The House of Saud

Ever since the horrific September 11 attacks, America’s anti-terrorism campaign has focused on one country: Afghanistan, home base for Osama bin Laden’s Al Qaeda terrorist network and the Taliban regime that supports and shelters them. Now, it is increasingly clear that despite the Bush administration’s unwillingness to say so, Saudi Arabia also played a key role, and that any anti-terror efforts based upon that nation’s cooperation are doomed to fail.

Publicly, the administration continues to treat the Saudis as allies in the war on terror, insisting that they have “responded positively” to requests for cooperation. Yet the truth has leaked out over the past few weeks, and it has become apparent that the Saudis have close ties to the terrorists and have undermined the U.S. anti-terror campaign at every opportunity.

Consider: 15 of the 19 terrorists involved in the September 11 attack were Saudi Arabian, as is Osama bin Laden himself. Fundraising for Al Qaeda was conducted openly in Saudi Arabia, and billions of Saudi dollars have gone to the terrorists. Saudi money also funds Islamic academies in Pakistan and Afghanistan that preach a fiercely anti-Western Islamic extremism and teach that “it is compulsory for Muslims to be loyal to each other and consider the infidel their enemy.” The Saudi royal family supported the Taliban regime in Afghanistan both financially and diplomatically, withheld permission for the U.S. to use its air bases in Saudi Arabia as part of the military effort in Afghanistan and failed to cooperate with U.S. efforts to investigate the finances and freeze assets of Saudi citizens suspected of funding terrorism.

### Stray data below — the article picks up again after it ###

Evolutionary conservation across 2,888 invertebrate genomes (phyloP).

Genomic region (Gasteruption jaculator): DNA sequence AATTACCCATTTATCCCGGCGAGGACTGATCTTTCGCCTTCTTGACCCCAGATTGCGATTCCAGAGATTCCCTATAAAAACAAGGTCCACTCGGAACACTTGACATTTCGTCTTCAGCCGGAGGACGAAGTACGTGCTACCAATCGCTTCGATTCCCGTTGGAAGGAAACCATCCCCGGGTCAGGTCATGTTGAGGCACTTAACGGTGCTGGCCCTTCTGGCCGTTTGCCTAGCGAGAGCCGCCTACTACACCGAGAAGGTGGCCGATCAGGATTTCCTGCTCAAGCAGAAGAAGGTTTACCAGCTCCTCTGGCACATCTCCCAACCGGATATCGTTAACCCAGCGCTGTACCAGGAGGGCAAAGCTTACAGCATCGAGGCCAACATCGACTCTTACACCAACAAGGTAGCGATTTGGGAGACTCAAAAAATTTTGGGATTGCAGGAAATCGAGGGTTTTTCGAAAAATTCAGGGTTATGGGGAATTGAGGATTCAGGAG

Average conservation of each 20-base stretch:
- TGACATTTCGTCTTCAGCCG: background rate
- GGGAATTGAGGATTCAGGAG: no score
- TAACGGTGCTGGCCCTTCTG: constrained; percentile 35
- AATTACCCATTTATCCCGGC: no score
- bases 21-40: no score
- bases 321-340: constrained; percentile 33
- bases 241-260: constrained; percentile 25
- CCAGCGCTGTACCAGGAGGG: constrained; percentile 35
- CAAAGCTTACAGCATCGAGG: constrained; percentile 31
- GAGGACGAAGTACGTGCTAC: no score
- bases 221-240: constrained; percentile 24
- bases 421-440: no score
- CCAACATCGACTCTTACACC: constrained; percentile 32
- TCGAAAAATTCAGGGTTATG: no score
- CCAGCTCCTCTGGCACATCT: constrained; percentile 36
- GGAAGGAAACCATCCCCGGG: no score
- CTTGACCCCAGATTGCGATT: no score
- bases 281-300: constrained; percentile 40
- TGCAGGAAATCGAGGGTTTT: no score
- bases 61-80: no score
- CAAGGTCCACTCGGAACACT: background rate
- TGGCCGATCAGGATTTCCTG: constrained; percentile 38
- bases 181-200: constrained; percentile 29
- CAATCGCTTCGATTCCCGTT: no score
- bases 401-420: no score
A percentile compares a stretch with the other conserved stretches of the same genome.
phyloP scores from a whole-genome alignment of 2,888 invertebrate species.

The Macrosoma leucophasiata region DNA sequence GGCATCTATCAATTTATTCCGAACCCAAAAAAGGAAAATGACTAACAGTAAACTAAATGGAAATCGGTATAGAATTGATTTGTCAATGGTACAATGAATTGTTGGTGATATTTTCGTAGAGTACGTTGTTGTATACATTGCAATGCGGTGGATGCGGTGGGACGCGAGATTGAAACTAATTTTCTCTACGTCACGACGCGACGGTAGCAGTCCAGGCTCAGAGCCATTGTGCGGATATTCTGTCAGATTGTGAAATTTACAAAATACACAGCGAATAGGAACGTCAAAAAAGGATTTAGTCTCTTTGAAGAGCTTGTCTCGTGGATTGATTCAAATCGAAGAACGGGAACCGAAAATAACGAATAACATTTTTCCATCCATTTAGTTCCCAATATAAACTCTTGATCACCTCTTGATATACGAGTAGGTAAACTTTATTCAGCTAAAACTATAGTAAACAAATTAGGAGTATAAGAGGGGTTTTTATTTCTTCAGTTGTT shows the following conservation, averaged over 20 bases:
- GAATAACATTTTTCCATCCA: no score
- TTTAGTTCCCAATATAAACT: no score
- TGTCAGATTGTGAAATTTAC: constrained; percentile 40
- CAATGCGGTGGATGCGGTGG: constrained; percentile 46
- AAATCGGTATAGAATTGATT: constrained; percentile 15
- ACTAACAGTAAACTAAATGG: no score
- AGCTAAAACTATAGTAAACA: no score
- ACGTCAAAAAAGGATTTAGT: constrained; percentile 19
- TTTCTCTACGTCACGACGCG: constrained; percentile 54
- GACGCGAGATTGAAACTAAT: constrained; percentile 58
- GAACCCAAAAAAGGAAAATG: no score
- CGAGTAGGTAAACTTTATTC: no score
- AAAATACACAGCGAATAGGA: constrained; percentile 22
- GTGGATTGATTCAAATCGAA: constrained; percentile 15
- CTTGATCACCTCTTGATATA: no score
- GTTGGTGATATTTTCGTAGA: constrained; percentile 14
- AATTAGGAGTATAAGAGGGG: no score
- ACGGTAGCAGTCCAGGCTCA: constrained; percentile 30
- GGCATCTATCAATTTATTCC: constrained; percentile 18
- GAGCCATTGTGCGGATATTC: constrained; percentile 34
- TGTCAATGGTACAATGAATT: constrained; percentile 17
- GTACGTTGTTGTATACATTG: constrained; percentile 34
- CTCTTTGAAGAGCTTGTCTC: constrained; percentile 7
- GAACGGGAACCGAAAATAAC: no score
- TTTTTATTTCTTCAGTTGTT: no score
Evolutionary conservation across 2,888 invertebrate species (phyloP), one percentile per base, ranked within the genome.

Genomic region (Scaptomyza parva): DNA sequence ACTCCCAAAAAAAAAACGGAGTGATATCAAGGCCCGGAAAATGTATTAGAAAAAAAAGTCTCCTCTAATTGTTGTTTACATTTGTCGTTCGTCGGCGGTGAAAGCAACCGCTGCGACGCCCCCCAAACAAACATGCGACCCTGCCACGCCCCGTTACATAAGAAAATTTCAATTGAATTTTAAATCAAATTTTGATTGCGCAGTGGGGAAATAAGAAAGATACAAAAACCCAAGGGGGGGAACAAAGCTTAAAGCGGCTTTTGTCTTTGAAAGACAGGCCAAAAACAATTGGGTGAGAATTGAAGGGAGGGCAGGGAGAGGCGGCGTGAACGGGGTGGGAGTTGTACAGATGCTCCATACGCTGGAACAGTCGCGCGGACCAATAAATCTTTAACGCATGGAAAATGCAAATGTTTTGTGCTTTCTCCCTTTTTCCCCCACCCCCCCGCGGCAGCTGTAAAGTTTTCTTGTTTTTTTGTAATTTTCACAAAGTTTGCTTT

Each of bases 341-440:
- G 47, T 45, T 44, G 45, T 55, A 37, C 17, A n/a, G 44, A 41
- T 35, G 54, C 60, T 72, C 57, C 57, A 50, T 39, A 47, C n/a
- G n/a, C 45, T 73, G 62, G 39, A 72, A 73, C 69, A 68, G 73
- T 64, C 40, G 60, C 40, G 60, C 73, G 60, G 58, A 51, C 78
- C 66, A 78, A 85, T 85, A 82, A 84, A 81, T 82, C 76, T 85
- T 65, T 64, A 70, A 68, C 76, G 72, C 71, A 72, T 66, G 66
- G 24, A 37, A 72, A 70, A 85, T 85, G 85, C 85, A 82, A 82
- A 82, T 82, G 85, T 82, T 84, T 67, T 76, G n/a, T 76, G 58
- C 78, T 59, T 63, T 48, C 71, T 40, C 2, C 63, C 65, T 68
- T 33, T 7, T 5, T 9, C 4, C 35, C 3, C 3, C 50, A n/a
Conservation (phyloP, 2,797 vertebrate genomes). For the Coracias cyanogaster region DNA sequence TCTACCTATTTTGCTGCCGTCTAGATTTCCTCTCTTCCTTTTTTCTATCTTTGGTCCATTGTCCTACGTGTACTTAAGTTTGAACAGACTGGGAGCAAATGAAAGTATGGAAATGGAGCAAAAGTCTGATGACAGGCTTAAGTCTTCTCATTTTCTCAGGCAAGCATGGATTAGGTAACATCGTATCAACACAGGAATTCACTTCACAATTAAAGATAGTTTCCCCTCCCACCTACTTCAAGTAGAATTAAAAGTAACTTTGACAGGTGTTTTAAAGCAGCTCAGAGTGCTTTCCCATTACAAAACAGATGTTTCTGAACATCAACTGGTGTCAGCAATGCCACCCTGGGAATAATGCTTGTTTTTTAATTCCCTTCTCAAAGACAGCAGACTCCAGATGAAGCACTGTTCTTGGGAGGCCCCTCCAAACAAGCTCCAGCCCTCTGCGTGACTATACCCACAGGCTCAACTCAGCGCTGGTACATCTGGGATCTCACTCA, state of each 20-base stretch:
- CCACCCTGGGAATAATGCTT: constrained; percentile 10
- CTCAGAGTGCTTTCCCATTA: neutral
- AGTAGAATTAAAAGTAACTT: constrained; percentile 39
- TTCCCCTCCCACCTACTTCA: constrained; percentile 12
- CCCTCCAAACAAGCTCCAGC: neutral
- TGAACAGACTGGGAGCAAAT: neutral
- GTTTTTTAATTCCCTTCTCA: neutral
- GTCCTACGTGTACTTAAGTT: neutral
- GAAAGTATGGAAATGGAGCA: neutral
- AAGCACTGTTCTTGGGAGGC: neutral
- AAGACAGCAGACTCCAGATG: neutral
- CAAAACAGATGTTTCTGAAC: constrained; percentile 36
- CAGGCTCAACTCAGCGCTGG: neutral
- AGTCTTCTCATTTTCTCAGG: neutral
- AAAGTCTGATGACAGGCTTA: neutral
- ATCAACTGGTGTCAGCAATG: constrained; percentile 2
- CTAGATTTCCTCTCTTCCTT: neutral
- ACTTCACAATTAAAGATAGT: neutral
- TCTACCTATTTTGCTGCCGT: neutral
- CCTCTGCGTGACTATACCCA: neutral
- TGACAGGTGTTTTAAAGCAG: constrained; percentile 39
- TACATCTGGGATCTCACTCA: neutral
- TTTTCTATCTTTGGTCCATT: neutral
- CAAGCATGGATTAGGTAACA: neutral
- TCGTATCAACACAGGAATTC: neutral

These facts are clear. Saudi Arabia aided and abetted the terrorists, and continues to promote a philosophy that deems all non-Muslims to be enemies. Yet American anti-terror actions continue to focus on the Taliban, with barely a mention of the House of Saud.

Needless to say, all of this amounts to yet another double standard in U.S.foreign policy based upon our dependence on foreign oil. Because Saudi Arabia is the world’s largest oil exporter, the Bush administration continues to promote the dangerous myth of Saudi Arabia as a stable, moderate friend of the U.S.

In truth, the Saudis are none of these things. The royal family is riddled with dissension and increasingly unpopular, as unemployment (currently at 37 percent for men and 95 percent for women) runs high and frustrated youth turn to fundamentalist extremists for leadership. Conscious of its precarious position, the ruling monarchy has decided to export its homegrown radicals to groups like Al Qaeda, which it supports financially while paying lip service to moderate ideals.

It’s time for the Bush administration to quit making excuses for the Saudis and make it clear that they cannot both support terrorism and claim the U.S. as an ally. We repeat: It’s also long past time for our country to implement the conservation and alternative energy programs that will save us from a future filled with more such forced alliances.